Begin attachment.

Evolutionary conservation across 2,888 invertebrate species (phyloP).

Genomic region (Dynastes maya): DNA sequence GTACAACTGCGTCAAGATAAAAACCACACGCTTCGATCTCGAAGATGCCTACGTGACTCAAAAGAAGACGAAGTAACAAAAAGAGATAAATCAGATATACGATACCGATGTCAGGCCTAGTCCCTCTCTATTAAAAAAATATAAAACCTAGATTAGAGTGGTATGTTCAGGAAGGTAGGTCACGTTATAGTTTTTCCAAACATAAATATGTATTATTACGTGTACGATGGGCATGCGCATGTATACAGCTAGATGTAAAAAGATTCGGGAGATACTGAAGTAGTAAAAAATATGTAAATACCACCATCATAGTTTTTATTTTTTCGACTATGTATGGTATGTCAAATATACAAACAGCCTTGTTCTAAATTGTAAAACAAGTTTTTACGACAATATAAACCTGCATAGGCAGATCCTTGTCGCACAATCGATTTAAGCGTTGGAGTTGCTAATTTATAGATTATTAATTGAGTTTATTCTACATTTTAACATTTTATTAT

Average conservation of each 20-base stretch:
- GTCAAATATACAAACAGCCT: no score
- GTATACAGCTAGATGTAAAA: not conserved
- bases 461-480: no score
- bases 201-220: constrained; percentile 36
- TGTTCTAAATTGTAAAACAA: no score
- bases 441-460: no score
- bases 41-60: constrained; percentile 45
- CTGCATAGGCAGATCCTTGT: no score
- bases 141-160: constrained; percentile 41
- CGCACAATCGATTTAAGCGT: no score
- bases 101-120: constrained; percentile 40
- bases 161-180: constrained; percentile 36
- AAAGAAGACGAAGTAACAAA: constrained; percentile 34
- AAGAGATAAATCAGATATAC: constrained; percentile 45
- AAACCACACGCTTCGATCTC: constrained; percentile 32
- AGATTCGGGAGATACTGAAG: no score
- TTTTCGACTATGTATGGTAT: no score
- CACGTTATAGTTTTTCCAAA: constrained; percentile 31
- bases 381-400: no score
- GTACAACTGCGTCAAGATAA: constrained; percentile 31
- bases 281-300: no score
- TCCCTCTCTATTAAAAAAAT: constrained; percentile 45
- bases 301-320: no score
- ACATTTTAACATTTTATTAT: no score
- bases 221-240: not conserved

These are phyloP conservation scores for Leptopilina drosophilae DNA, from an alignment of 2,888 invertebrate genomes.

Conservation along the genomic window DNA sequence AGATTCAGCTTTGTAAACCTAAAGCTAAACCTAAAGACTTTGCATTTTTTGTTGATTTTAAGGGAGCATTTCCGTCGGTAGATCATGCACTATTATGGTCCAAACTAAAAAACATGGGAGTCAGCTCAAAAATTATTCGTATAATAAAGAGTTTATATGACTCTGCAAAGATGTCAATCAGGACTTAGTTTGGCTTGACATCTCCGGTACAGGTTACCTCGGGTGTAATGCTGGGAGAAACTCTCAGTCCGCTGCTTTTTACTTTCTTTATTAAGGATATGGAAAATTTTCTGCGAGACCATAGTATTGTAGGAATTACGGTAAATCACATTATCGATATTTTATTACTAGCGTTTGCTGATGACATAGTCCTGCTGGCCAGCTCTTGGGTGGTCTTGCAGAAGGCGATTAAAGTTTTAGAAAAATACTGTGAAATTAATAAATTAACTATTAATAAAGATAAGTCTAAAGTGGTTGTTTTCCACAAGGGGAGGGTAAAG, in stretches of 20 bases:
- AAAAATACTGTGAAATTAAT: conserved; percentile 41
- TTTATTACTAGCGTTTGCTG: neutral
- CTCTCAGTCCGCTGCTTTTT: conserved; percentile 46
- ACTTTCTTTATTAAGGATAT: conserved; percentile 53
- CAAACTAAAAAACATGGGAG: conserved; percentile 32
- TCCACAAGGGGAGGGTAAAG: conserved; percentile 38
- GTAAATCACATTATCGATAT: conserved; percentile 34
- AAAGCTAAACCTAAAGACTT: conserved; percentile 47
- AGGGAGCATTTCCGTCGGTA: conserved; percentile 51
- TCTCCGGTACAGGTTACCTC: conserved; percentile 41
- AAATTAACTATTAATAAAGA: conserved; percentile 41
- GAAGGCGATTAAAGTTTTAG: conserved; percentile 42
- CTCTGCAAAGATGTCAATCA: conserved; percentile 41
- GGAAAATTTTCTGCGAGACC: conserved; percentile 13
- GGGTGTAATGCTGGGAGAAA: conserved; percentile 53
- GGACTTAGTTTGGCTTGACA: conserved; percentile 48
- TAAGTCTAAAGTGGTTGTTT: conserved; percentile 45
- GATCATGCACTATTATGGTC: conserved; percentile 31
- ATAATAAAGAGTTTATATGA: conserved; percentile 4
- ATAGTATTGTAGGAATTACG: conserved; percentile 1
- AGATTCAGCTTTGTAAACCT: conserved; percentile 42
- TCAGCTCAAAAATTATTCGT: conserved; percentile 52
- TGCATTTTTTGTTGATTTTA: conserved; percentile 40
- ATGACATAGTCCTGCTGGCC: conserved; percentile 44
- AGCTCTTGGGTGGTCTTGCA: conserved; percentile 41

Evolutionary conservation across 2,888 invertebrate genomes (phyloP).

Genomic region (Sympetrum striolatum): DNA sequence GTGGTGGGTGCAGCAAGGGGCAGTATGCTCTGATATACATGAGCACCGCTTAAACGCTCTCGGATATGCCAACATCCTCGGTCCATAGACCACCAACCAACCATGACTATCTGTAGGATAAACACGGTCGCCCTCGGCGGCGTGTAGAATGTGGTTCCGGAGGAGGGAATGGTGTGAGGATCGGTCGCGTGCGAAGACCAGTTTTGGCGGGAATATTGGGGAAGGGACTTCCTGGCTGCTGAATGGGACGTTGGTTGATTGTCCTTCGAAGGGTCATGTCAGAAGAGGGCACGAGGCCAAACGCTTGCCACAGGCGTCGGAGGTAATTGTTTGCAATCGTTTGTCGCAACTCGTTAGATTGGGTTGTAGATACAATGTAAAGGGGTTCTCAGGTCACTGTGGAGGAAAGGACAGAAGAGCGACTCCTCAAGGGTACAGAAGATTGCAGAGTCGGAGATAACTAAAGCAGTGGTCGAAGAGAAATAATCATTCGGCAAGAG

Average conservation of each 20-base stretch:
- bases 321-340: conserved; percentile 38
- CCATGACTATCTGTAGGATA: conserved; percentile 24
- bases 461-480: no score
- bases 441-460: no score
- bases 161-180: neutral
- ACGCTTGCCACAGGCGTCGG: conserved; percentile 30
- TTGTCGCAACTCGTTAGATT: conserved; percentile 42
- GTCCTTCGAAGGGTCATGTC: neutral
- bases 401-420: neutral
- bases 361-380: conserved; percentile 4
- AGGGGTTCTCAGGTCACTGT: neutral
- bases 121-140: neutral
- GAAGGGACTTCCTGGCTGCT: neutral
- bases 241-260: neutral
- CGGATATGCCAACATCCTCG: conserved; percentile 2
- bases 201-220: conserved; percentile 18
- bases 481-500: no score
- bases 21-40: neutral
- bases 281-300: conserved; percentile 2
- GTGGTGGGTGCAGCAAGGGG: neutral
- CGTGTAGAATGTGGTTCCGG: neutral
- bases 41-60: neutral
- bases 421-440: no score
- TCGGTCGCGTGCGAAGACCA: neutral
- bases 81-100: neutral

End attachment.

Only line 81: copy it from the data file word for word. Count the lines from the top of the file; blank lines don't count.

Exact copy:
- bases 421-440: no score